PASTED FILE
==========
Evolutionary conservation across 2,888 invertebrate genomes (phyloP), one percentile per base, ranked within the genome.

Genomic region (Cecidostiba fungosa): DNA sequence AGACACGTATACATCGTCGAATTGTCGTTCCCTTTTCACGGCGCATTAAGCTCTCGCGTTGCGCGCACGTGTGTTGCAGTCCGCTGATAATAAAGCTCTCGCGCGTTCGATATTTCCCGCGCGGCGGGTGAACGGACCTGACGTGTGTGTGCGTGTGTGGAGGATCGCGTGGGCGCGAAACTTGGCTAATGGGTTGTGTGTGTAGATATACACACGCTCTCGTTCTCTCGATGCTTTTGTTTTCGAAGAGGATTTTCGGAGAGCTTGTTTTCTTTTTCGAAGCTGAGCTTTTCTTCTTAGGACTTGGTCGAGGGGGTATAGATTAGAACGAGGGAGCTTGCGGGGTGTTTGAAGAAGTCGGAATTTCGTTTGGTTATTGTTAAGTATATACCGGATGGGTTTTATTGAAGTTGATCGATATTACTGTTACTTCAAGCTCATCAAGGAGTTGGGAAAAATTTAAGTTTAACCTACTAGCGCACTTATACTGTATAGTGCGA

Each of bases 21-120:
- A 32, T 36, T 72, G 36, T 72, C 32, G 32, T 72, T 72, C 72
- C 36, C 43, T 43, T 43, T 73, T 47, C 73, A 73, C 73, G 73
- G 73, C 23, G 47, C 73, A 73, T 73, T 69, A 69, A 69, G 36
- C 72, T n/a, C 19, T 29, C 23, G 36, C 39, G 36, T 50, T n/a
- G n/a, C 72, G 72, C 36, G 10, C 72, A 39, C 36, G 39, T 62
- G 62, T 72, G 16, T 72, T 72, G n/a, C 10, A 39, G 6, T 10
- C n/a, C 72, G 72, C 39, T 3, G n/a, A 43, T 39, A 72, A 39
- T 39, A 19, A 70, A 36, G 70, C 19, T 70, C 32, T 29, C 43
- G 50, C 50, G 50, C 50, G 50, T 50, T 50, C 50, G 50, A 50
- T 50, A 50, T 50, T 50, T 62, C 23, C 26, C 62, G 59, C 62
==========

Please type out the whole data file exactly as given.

Evolutionary conservation across 2,888 invertebrate genomes (phyloP), one percentile per base, ranked within the genome.

Genomic region (Cecidostiba fungosa): DNA sequence AGACACGTATACATCGTCGAATTGTCGTTCCCTTTTCACGGCGCATTAAGCTCTCGCGTTGCGCGCACGTGTGTTGCAGTCCGCTGATAATAAAGCTCTCGCGCGTTCGATATTTCCCGCGCGGCGGGTGAACGGACCTGACGTGTGTGTGCGTGTGTGGAGGATCGCGTGGGCGCGAAACTTGGCTAATGGGTTGTGTGTGTAGATATACACACGCTCTCGTTCTCTCGATGCTTTTGTTTTCGAAGAGGATTTTCGGAGAGCTTGTTTTCTTTTTCGAAGCTGAGCTTTTCTTCTTAGGACTTGGTCGAGGGGGTATAGATTAGAACGAGGGAGCTTGCGGGGTGTTTGAAGAAGTCGGAATTTCGTTTGGTTATTGTTAAGTATATACCGGATGGGTTTTATTGAAGTTGATCGATATTACTGTTACTTCAAGCTCATCAAGGAGTTGGGAAAAATTTAAGTTTAACCTACTAGCGCACTTATACTGTATAGTGCGA

Each of bases 21-120:
- A 32, T 36, T 72, G 36, T 72, C 32, G 32, T 72, T 72, C 72
- C 36, C 43, T 43, T 43, T 73, T 47, C 73, A 73, C 73, G 73
- G 73, C 23, G 47, C 73, A 73, T 73, T 69, A 69, A 69, G 36
- C 72, T n/a, C 19, T 29, C 23, G 36, C 39, G 36, T 50, T n/a
- G n/a, C 72, G 72, C 36, G 10, C 72, A 39, C 36, G 39, T 62
- G 62, T 72, G 16, T 72, T 72, G n/a, C 10, A 39, G 6, T 10
- C n/a, C 72, G 72, C 39, T 3, G n/a, A 43, T 39, A 72, A 39
- T 39, A 19, A 70, A 36, G 70, C 19, T 70, C 32, T 29, C 43
- G 50, C 50, G 50, C 50, G 50, T 50, T 50, C 50, G 50, A 50
- T 50, A 50, T 50, T 50, T 62, C 23, C 26, C 62, G 59, C 62